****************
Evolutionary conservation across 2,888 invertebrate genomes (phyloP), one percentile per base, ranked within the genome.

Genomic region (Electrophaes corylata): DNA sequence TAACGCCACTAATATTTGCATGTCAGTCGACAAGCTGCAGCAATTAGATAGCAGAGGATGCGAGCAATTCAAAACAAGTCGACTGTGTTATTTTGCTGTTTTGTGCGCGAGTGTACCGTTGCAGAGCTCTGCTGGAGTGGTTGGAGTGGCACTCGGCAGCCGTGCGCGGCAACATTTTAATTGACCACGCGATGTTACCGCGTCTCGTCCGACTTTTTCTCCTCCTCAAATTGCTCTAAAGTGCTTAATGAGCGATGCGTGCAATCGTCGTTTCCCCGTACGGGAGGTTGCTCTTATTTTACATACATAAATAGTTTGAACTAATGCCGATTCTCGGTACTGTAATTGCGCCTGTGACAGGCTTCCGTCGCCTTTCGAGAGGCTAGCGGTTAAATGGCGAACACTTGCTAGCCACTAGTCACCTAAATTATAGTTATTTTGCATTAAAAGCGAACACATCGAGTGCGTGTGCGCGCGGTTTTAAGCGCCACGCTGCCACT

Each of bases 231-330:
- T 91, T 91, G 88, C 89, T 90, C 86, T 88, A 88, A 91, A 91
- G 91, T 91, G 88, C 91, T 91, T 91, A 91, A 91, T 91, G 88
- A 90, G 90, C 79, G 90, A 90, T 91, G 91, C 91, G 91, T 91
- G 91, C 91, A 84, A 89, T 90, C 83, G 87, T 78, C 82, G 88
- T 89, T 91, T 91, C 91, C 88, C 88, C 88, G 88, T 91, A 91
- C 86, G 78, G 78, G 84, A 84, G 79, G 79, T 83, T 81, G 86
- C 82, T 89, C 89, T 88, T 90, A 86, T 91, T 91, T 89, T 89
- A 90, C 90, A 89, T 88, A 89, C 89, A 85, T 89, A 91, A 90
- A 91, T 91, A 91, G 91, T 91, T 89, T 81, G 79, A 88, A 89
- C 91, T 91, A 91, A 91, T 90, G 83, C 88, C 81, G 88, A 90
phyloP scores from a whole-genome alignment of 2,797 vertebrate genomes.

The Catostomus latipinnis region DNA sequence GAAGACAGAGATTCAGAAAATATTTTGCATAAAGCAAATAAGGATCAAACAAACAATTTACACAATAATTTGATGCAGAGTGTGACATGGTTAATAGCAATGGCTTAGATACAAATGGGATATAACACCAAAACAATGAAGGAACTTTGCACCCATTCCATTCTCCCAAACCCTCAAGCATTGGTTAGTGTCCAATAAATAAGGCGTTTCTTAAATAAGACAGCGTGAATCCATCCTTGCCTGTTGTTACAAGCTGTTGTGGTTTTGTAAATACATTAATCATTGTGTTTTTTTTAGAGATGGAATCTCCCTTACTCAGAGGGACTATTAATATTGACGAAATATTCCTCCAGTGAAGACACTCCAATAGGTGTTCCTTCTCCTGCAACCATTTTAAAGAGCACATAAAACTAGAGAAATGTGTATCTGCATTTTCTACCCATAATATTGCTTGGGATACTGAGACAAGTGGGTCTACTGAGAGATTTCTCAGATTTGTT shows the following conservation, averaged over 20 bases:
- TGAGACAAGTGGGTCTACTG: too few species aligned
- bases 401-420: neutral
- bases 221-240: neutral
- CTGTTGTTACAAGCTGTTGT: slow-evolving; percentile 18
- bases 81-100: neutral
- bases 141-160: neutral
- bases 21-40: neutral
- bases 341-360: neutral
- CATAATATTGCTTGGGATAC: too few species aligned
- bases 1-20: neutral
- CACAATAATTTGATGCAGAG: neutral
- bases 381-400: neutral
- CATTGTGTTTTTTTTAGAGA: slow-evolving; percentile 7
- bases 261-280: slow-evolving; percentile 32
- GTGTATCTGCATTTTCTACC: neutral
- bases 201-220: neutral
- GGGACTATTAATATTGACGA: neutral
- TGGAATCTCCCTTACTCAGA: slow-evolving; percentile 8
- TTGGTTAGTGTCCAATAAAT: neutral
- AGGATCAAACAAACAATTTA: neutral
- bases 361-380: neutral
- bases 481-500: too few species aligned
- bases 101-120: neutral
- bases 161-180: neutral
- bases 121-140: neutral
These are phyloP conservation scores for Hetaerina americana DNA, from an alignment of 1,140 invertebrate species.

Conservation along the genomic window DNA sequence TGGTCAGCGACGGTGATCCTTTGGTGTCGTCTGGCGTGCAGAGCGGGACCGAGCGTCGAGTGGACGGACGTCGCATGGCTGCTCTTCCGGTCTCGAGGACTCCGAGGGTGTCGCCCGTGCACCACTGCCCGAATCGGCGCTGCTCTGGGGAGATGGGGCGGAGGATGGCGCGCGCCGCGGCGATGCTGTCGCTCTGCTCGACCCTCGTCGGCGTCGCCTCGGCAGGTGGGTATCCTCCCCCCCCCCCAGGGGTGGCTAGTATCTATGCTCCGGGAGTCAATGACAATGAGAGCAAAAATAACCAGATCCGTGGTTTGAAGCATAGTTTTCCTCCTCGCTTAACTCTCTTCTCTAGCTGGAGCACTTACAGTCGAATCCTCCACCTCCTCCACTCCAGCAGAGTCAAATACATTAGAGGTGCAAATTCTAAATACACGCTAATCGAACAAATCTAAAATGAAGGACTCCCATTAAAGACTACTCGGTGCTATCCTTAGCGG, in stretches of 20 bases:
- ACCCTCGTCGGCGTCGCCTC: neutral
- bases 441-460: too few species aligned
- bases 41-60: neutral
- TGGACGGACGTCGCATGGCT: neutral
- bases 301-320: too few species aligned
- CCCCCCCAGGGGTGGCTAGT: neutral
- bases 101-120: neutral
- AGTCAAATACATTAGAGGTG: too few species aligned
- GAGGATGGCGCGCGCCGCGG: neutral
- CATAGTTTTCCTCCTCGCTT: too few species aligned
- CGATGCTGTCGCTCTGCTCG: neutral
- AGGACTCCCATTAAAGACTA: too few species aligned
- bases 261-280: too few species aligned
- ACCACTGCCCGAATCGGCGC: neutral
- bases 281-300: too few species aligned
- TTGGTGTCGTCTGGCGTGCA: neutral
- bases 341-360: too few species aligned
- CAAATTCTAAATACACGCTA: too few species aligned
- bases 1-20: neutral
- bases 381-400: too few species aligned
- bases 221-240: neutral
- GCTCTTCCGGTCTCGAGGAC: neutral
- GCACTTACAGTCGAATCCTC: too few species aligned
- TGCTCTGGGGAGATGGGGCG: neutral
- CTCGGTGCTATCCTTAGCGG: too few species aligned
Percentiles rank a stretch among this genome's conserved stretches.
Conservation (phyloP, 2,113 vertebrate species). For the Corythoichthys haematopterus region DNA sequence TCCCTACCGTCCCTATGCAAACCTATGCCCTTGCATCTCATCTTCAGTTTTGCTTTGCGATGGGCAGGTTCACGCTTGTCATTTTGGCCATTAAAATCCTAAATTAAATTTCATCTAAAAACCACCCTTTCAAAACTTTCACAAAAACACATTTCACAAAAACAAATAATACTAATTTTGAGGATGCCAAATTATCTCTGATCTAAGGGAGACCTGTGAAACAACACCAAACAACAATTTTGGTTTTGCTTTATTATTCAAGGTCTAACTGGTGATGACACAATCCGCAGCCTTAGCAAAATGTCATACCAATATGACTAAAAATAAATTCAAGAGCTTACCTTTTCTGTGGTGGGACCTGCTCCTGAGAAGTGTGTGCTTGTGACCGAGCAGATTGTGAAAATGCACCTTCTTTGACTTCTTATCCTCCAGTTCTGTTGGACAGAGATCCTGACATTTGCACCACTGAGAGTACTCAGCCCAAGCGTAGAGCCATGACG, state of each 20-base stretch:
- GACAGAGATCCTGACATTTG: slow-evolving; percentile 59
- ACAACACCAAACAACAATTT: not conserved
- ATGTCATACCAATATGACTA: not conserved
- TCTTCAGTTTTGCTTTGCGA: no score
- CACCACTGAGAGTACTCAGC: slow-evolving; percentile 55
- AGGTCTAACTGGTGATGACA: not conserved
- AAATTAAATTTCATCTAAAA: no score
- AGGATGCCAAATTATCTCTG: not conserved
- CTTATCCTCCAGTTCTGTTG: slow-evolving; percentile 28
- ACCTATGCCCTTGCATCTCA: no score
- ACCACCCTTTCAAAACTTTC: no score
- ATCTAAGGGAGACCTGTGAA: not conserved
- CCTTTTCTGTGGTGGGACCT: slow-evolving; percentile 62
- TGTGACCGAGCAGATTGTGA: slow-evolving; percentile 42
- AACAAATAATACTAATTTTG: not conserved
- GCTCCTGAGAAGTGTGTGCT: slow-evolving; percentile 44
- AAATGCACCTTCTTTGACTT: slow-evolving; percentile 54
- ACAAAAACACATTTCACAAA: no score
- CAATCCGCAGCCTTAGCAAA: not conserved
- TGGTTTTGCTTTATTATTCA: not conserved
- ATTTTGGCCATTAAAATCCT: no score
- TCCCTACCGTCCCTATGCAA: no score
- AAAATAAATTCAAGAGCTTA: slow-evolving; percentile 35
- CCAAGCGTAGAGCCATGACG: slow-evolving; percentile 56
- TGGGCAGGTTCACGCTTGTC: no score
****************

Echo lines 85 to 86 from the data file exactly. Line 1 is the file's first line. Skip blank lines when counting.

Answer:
- GCTCCTGAGAAGTGTGTGCT: slow-evolving; percentile 44
- AAATGCACCTTCTTTGACTT: slow-evolving; percentile 54